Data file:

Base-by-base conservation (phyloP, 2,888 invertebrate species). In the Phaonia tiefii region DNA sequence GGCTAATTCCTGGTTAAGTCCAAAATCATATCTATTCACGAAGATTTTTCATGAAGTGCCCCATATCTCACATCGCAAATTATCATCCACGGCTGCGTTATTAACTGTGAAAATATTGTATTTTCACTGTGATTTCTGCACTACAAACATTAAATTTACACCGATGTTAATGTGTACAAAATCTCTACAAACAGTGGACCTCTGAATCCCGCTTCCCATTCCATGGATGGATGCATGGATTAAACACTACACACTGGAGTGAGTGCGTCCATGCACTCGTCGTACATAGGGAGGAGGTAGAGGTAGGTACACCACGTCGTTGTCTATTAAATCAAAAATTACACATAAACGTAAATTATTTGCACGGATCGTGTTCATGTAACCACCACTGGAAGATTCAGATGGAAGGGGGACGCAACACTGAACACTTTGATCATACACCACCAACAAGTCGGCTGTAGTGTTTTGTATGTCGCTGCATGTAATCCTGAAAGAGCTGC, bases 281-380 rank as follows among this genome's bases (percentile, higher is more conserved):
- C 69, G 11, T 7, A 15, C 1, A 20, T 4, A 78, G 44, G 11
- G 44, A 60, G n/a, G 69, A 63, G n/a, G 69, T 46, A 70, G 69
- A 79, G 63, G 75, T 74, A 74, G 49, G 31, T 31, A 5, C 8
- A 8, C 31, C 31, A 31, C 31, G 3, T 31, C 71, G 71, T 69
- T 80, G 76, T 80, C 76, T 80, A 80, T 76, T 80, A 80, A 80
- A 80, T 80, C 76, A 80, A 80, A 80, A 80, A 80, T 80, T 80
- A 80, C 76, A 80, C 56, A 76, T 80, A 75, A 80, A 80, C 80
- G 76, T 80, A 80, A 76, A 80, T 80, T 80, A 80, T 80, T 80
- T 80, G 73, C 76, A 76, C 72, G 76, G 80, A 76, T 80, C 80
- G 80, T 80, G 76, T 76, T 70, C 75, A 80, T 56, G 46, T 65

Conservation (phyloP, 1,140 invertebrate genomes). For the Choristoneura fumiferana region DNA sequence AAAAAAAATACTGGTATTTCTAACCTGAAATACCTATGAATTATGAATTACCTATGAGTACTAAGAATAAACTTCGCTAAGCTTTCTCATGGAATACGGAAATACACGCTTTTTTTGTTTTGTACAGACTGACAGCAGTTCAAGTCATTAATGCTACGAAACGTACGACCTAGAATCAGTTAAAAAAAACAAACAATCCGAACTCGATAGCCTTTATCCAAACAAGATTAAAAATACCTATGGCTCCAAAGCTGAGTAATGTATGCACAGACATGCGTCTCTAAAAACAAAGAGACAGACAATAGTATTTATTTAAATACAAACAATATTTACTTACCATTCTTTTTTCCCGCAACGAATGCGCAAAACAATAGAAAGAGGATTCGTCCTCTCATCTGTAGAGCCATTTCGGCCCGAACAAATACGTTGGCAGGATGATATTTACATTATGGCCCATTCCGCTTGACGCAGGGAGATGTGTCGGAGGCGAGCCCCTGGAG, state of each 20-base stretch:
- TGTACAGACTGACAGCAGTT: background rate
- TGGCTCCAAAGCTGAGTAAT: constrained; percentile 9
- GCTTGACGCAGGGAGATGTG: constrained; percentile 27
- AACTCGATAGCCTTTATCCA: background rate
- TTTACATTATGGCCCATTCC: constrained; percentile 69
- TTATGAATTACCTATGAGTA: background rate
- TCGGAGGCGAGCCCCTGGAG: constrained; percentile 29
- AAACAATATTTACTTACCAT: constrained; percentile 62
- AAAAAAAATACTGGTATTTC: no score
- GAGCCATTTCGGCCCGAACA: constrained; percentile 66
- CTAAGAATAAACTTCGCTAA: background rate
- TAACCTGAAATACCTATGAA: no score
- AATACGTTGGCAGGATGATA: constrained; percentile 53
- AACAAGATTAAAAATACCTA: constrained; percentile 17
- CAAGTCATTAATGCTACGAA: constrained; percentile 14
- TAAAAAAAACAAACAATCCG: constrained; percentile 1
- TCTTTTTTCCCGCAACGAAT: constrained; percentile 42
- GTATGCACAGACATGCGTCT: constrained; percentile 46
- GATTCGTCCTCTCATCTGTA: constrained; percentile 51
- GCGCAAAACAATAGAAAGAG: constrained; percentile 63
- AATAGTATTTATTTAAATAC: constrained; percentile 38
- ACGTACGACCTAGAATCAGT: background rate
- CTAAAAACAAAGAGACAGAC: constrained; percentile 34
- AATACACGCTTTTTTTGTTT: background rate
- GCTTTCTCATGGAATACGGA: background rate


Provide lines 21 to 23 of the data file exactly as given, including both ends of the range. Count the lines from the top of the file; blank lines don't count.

- AAAAAAAATACTGGTATTTC: no score
- GAGCCATTTCGGCCCGAACA: constrained; percentile 66
- CTAAGAATAAACTTCGCTAA: background rate